Remember, keep those pins in the center fold. This is when basting that fold shut can help if you want to, especially on your first attempt at this.
Here is my hook tape with all 11 of my hooks through, and the tape pinned into the underside of the right bodice. I started on the left making holes, and as I went, I pushed the heads of the pins all the way in to avoid them being in the way for the next hole.

Here are those hooks coming through shown from the outside. Again, the fold is still pinned on the outer edge. I can't say that enough. Ask me how I know THAT too!

The next step is to sew this tape in though both lining and fashion fabric. A lot of people I know do this by hand, if you do, try to get pretty close to the ends of the hooks. I do it by machine but it is very difficult and I've broken a lot of needles that way. Your zipper foot is probably the best way to get it sewn in, I try for the outside (away from the hook) edge to get tacked down, but it's hard when you get close to the hooks. Don't worry, do the best you can, the stitching is on the inside of the bodice and won't show. It isn't necessary to get in between the hooks, just sew a pretty straight line on the outer edge of the tape, they'll hold.

The reason you haven't sewn your darts in yet is so that you can open up the lining from the fashion fabric at this point (making sure that fold is still securely pinned).

Fold under the raw edge of fashion fabric and lining together and tuck the raw edge under the hook tape as far as you can leaving enough room on the edge against the lining to sew it down. I'm the only person I know that sews this by machine, but again, the edge stitch foot is great for this. If you can't get it by machine, just whip stitch it down, this finishes your raw edges, even if you have to do it by hand, it's quick.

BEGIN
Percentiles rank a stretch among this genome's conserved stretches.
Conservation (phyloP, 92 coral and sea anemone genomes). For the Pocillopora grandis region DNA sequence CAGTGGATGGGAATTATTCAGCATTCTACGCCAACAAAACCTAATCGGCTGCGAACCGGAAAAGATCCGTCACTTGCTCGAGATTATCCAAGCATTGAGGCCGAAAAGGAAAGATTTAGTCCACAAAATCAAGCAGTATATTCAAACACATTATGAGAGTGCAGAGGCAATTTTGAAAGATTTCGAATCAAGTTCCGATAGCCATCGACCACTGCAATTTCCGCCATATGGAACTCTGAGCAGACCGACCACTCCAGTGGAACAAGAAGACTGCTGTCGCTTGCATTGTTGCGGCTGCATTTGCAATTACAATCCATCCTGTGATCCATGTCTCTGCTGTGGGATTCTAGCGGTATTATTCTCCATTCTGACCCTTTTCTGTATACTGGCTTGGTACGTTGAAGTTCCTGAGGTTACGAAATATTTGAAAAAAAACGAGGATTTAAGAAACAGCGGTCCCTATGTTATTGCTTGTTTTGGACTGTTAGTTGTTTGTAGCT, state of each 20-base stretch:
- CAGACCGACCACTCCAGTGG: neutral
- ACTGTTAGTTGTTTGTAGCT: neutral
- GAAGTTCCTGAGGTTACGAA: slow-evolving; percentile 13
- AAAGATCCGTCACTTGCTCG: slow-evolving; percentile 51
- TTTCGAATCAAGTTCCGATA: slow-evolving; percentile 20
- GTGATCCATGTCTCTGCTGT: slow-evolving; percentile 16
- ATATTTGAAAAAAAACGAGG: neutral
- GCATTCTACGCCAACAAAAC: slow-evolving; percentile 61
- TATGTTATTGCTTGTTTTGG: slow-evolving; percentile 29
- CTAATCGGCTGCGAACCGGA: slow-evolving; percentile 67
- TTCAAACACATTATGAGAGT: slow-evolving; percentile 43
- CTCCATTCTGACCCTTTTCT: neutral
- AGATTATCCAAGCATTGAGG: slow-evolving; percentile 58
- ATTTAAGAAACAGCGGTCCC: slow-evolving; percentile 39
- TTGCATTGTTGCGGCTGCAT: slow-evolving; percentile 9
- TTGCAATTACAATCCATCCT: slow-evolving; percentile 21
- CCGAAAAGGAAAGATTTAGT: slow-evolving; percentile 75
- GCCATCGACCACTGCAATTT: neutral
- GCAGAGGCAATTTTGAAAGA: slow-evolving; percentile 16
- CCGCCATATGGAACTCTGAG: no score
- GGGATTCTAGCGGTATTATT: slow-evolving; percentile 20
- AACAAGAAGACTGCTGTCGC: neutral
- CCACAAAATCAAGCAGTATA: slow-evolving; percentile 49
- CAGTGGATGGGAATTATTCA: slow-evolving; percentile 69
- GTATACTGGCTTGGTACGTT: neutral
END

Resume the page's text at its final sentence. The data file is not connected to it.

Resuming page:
Almost done! Now just put the fashion fabric and the lining back down together, keeping the pins in the fold still, and sew your darts. Sew your bodice pieces together and you're ready to put on your piping, and all your edges in the front are finished! When you go to apply your piping, hook up the bodice and make sure that the bottom and top are even from right to left (adjust by snipping off a little bodice on one side or placing the piping a little bit up or down to match). As soon as you have put your piping on the neck and waistlines you can take the pins out of the front edge and the fold will stay.

You're done with the front, no hooks and eyes to sew by hand! If you want buttons on your dress for decorative purposes just sew them to the right bodice outside on top of the hooks or wherever else you'll want them. Most originals had non-functional buttons if they even had buttons at all... The top edge of your bodice will be fastened by your broach between the two edges of your collar.
Good luck with your hook and eye tape, and if you have any questions please let me know. :)

1 comment:

Tami said...

Thanks for the great tutorial. I've gone too far with this gown to do it your way but next time I will defiantly try it.